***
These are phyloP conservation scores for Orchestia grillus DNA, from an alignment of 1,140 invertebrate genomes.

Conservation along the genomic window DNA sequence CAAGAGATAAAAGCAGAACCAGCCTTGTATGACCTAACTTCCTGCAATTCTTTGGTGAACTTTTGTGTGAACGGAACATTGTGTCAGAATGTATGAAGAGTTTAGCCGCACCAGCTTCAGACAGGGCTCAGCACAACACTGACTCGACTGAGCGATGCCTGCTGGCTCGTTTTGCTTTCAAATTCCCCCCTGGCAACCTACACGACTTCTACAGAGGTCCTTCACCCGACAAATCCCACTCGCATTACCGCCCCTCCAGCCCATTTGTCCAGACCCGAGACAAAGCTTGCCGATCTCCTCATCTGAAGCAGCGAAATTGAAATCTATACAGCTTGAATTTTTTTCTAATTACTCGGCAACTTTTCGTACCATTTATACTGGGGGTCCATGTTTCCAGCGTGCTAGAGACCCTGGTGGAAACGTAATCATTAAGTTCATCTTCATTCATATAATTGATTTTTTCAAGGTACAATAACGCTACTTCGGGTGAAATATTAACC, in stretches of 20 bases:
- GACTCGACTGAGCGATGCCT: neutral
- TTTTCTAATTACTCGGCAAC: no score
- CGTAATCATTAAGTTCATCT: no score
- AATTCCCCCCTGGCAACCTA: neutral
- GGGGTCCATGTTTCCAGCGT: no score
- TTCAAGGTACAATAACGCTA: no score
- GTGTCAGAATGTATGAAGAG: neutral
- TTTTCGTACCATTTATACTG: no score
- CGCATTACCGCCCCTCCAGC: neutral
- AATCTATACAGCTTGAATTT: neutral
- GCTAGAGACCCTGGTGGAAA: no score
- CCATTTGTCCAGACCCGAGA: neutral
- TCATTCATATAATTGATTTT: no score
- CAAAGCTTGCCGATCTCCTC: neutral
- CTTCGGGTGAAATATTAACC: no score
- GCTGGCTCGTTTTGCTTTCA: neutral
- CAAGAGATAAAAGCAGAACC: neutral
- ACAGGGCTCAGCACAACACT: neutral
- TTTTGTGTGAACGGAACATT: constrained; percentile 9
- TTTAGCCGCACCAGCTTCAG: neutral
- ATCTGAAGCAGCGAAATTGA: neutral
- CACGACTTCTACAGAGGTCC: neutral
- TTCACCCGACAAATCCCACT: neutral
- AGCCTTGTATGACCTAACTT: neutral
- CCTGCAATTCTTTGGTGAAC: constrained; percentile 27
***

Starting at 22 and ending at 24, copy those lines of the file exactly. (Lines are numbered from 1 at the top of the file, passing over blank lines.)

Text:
- TTTAGCCGCACCAGCTTCAG: neutral
- ATCTGAAGCAGCGAAATTGA: neutral
- CACGACTTCTACAGAGGTCC: neutral